A Cornishman's six months in Helmand Province
A bomb disposal expert from St Austell is coming to the end of a gruelling six month tour in Afghanistan.
Sergeant Miles Truscott, who is in the Royal Air Force, has been working as a High Threat Bomb Disposal Operator.
Working in a team of four, Mr Truscott, 34, has been rendering safe bombs and Improvised Explosive Devices (IEDs).
Since April the team has dealt with more than 40 devices in several parts of Helmand Province.
Sgt Truscott said: "When the Afghans find an explosive device we get called and we have to deal with them.
"We don't know what we're dealing with until we get on the ground. It's the point between being tasked to arriving on the job, that is probably the most nervy part.
"Once we arrive everyone gets into the swing of what we're supposed to be doing."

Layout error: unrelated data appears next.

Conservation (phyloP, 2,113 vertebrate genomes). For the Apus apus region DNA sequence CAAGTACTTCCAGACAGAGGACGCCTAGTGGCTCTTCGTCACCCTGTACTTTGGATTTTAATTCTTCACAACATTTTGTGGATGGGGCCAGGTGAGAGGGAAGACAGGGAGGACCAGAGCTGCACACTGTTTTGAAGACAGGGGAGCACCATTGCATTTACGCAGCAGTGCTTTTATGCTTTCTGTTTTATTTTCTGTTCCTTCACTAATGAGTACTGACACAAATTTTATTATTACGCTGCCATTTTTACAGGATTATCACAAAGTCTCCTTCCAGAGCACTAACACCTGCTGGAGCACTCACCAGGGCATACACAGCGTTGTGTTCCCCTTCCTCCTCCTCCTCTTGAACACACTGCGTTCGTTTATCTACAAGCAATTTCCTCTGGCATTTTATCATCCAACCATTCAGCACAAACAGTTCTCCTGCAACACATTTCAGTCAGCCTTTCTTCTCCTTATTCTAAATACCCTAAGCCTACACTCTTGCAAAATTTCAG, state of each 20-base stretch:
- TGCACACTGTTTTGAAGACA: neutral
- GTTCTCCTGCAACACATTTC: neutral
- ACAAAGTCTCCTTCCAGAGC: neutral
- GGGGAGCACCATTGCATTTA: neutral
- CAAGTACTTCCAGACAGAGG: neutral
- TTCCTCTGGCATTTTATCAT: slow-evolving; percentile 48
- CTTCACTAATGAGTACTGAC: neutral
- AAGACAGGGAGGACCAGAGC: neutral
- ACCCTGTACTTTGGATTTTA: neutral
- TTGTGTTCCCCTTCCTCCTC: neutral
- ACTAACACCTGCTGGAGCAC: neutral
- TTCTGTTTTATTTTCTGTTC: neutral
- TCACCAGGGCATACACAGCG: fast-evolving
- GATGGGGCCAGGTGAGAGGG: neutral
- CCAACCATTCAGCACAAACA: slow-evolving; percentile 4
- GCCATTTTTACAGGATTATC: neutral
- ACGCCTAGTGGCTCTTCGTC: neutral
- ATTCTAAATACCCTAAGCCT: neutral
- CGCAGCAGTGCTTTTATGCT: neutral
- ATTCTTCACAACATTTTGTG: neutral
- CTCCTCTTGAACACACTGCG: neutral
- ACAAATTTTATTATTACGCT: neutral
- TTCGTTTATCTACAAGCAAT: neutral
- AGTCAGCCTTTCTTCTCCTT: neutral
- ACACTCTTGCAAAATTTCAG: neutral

The team has to walk down a cleared path to the site of the device which is designed to kill and main military personnel.
Sgt Truscott said: "At that point you're thinking about the training, what I am going to do? You're running through the possible outcomes.
"When you can see what you have in front of you things become a bit simpler, because you know you have to make the device safe and remove it from the ground."
The Cornishman usually has to lie on the ground to deal with devices like IEDs.
He said: "Your concentration is totally on what your actions are, and finding what we need to find to neutralise the devices.
"You're not thinking about anything else at all. I need the rest of the team to keep their eye on what else is going on, to keep me safe."
Afghanistan endures dry hot cloudless summers with temperatures in July reaching 49 degrees celsius.
Sgt Truscott said: "The heat has been a real problem. We arrived in the April so we felt the build-up to the extreme heat.
"When we're having to move on foot it does get quite demanding."
Sgt Truscott said he was looking forward to coming back to Cornwall to see his girlfriend, parents and to sample a pint of his favourite beer.